Iron has been known since antiquity; therefore, it is unknown who first discovered the element. Artifacts of smelted iron have been found and dated to be from as early as 3000 B.C. The symbol of iron is Fe, and its atomic number is 26. Iron is classified as a metallic element.Know More
In its pure form, iron exists as a silvery-white metal than can easily rust when exposed to oxygen. It has a boiling point of 5182 degrees Fahrenheit and a melting point of 2800 degrees Fahrenheit. Its atomic weight is 55.847.
Iron is found throughout the universe and is essential to many forms of life. In humans, iron is an important part of hemoglobin, which is in the red blood cells. People who have low quantities of iron in their blood are considered anemic and can experience fatigue.Learn more about Reference Books
Iron is an ancient element that has no specific date of discovery and no scientist to credit with its detection. The use of iron dates back to the Egyptians, who used it prior to 3400 B.C. The Bible mentions iron several times.Full Answer >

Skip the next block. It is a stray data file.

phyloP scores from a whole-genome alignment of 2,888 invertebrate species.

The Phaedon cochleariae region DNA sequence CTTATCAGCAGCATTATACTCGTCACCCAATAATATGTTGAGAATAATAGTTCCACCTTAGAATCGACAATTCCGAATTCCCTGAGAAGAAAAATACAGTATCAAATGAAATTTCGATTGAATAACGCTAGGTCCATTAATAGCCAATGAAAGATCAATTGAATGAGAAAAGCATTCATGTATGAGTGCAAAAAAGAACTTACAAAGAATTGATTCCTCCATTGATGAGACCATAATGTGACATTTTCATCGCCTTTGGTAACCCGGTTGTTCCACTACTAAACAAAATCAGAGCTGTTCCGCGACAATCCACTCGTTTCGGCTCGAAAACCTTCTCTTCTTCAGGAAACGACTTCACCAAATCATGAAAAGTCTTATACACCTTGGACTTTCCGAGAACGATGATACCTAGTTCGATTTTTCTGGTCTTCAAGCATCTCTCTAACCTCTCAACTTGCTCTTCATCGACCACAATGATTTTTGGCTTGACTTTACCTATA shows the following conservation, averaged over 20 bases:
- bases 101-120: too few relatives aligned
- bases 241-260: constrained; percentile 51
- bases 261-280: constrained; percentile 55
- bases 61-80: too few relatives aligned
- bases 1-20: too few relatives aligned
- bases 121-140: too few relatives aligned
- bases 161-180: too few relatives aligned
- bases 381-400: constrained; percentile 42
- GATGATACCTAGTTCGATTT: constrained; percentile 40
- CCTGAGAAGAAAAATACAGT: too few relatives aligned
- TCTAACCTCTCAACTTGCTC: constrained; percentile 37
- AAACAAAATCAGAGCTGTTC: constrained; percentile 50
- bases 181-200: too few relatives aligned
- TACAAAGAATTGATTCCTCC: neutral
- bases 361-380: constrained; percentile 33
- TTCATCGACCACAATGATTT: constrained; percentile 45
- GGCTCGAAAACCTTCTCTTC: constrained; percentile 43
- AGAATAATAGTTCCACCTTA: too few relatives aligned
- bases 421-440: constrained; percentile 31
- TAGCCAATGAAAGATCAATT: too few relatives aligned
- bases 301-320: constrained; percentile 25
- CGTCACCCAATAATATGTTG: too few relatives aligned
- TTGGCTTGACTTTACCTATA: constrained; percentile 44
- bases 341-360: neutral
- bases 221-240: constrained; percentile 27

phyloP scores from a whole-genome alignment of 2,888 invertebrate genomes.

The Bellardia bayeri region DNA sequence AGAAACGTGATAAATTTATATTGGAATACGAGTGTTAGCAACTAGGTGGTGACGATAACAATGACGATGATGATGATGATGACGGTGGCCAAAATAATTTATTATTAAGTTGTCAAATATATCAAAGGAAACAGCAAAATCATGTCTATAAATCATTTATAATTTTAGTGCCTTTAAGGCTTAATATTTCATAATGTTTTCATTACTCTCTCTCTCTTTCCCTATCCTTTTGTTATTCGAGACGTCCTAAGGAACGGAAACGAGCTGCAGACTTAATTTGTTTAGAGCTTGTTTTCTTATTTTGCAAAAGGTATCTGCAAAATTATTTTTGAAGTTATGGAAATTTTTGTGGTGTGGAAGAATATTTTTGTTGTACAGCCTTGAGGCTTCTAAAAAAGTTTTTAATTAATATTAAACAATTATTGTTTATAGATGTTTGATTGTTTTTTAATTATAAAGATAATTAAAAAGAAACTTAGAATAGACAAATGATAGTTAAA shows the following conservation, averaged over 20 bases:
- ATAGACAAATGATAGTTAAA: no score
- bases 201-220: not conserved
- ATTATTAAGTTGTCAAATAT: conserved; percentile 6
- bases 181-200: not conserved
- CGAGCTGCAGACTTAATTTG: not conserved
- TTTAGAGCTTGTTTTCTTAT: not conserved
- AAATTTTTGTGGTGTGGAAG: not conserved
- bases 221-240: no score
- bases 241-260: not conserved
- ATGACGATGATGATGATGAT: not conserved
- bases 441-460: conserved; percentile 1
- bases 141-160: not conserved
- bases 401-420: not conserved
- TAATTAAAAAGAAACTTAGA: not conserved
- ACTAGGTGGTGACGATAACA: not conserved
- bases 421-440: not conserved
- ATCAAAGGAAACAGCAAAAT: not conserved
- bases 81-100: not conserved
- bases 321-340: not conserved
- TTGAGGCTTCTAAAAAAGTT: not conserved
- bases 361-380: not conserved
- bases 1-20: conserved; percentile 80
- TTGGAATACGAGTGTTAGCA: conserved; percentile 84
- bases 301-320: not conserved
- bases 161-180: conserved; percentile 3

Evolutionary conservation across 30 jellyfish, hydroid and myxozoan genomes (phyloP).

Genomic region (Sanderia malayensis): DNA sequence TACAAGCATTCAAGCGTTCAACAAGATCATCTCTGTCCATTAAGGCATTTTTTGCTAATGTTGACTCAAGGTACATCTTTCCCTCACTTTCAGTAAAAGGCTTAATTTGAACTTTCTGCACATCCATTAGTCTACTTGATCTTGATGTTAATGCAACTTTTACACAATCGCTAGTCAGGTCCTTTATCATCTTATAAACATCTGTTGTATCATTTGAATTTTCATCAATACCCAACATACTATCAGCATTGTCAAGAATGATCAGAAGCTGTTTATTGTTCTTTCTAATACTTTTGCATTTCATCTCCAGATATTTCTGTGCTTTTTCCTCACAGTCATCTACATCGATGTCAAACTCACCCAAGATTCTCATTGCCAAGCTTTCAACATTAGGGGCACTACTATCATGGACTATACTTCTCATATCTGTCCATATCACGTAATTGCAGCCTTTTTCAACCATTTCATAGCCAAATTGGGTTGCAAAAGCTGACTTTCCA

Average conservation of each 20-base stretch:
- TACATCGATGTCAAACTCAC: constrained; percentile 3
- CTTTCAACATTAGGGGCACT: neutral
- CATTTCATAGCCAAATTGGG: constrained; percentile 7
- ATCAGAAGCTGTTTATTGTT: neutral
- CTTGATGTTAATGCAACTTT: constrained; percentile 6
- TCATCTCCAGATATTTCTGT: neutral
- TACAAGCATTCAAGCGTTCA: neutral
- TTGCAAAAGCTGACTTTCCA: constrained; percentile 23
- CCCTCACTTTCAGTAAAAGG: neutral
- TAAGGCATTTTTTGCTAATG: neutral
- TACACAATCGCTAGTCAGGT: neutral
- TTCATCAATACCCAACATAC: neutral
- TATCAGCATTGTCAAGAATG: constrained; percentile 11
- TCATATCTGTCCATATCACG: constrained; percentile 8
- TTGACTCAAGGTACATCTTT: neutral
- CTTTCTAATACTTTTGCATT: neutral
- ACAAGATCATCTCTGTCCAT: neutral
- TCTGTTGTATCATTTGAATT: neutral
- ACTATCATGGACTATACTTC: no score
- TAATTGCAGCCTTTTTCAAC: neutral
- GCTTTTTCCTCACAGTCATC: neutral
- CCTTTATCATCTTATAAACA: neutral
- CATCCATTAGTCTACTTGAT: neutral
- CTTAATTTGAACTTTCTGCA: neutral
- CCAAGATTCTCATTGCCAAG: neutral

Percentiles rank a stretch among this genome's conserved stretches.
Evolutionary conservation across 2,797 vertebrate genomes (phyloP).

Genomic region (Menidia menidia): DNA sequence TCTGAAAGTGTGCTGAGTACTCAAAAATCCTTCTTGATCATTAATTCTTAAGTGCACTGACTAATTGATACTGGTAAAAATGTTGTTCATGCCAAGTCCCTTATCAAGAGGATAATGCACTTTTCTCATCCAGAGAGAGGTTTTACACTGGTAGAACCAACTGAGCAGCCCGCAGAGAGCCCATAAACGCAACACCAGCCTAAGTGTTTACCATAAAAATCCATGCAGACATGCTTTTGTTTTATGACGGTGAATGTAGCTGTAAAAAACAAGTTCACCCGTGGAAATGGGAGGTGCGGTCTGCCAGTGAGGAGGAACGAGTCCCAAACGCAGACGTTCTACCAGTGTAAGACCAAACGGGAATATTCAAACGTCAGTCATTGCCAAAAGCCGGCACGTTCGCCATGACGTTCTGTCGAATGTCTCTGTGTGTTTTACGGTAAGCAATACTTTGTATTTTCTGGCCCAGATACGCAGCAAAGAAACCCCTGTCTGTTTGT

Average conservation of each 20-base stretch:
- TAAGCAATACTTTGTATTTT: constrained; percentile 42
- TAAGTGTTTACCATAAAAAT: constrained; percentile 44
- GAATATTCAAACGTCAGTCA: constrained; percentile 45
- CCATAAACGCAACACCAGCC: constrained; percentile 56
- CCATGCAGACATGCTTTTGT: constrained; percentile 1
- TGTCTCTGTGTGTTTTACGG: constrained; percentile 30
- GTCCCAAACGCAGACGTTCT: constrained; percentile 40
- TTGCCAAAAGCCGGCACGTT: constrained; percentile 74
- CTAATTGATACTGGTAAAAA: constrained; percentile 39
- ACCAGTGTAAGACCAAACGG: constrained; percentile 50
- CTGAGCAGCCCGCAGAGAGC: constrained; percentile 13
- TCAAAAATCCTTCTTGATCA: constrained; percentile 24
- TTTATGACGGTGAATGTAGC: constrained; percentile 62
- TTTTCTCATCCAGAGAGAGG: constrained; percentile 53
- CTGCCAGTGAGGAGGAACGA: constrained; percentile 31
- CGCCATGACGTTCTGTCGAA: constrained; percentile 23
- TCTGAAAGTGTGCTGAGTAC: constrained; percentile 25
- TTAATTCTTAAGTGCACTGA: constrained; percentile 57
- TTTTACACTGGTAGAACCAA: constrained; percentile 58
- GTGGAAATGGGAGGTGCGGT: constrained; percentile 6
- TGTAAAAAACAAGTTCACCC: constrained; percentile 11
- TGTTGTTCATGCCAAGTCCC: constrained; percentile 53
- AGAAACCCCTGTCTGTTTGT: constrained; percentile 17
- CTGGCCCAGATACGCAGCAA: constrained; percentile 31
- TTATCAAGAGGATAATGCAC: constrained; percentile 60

Scientists believe iron was first discovered in Egypt. Iron has been found in many ruins across the ages, ranging from as far apart as Mesopotamia and the western Roman Empire, but the oldest iron relics were found in Egypt and date from around the year 5000 BC.Full Answer >
There is no definitive answer for who actually discovered copper, but archaeological evidence does show that copper has likely been used by ancient people for the last 11,000 years. Copper's name is derived from the Latin word cuprum, which translates to "from the island of Cyprus." Cyprus is where the ancient Roman Empire originally retrieved the majority of its copper.Full Answer >
Three scientists independently discovered the element boron in 1808: Sir Humphrey Davy in London and Joseph Gay-Lussac and L. J. Thénard in Paris. Davy produced boron by combining potassium and boric acid in a chamber filled with hydrogen, while the French chemists combined boric acid with magnesium to similar effect.Full Answer >